Court orders state to fund army prep school for religious girls

Court instructs Education Ministry to fund IDF preparatory activities at religious girls' schools, as is done at boys' schools.

Arutz Sheva Staff,

Female religious IDF inductees
Female religious IDF inductees
Illustrative picture: Courtesy of 'Aluma'

The Supreme Court ruled that the Ministry of Education will now be required to finance informational and preparatory activity for the IDF within educational institutions for religious girls, just as it funds military preparatory activities for religious boys.

According to a report in the Yediot Aharonot, within the framework of these activities, female students will be provided with tools to cope with a diverse society and with the anticipated challenges to their religious identity within the military framework, in addition to guidance and meetings on the issue of ways of integrating girls into the IDF.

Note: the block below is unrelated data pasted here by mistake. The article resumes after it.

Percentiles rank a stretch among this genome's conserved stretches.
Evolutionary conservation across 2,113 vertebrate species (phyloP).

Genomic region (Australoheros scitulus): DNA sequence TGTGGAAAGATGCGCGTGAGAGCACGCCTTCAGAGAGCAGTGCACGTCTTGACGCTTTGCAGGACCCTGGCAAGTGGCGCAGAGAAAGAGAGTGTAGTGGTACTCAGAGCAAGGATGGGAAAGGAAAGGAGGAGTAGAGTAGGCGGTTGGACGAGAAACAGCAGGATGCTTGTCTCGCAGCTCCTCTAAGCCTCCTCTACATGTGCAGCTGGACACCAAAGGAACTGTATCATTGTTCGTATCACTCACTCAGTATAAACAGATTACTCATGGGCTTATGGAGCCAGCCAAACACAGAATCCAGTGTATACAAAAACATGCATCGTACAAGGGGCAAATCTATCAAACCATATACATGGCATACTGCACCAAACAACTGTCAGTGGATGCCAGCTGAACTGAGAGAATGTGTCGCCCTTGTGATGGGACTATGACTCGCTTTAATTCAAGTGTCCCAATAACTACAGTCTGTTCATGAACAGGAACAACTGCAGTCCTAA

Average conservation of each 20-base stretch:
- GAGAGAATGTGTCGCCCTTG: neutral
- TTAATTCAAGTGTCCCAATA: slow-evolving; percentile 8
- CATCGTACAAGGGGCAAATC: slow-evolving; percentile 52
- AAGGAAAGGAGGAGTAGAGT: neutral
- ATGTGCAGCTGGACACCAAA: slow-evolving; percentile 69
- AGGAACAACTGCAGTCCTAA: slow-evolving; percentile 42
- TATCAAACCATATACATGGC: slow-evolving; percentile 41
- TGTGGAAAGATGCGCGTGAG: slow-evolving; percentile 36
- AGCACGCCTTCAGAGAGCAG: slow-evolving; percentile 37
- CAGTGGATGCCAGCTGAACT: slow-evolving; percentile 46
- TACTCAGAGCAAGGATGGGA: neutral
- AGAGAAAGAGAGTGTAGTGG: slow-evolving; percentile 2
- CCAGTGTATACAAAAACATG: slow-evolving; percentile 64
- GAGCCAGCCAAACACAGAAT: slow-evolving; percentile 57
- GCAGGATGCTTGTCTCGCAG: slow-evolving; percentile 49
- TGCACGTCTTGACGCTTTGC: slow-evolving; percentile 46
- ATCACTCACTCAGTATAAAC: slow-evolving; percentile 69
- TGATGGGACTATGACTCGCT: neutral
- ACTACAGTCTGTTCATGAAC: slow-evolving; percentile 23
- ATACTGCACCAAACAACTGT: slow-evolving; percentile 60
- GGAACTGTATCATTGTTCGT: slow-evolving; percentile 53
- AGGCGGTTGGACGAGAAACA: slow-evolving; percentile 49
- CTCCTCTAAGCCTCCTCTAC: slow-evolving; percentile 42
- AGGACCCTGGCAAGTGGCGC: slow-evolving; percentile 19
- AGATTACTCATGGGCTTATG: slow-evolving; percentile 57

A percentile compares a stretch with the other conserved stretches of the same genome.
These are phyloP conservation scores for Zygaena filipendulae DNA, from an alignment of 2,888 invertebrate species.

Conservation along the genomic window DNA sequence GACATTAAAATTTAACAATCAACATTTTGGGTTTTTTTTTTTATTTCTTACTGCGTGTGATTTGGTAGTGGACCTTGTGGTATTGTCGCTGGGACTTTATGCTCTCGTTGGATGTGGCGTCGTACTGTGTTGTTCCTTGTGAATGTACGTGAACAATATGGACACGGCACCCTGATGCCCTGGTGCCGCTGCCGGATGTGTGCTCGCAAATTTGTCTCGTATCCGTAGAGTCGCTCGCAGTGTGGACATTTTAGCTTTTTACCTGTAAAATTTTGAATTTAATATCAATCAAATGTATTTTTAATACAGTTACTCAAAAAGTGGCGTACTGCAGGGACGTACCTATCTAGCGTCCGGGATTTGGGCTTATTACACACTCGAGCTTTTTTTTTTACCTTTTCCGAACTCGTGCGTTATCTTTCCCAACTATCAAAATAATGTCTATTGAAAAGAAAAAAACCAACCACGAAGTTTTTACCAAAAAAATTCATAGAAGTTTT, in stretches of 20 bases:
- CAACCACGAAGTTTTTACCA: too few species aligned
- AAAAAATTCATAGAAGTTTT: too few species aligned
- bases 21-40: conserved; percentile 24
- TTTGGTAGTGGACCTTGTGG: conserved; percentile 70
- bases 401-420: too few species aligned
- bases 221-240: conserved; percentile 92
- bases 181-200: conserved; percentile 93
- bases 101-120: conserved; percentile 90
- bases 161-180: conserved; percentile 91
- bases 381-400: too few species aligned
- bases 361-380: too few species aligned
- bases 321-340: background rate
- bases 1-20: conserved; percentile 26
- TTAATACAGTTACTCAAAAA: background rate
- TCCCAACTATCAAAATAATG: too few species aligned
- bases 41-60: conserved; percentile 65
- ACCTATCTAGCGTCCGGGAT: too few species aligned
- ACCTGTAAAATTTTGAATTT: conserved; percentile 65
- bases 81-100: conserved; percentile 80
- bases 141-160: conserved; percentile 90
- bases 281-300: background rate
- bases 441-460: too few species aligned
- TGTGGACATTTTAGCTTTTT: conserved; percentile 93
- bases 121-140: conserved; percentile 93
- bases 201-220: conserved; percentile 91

The newspaper also reported that the ruling was handed down by the High Court following a petition filed by attorney Amnon Lorch via attorneys Guy Forer and Debbie Shalit from Yigal Arnon’s office against the Ministries of Education, Defense, the Ministry for Social Equality and the IDF.

Judge Neal Hendel, the head of the group of ruling judges, was quoted in the newspaper: "We cannot close our eyes to the rise in the number of religious women serving in the IDF. If the state-religious education system believes that it is necessary to prepare the religious son for the challenges of service, why should the religious daughter's share be withheld? "

Justice Hendel did not ignore the halakhic objection of the Chief Rabbinate and most halakhic authorities to the recruitment of girls for the IDF, and stated that "The halakhic position regarding the service of women in the IDF is more complex and, just as there are rabbis who prohibited, so there are rabbis who permitted.”

Following the filing of the petition, the Ministry of Education published support criteria for military preparatory activities for female students in state-religious education.




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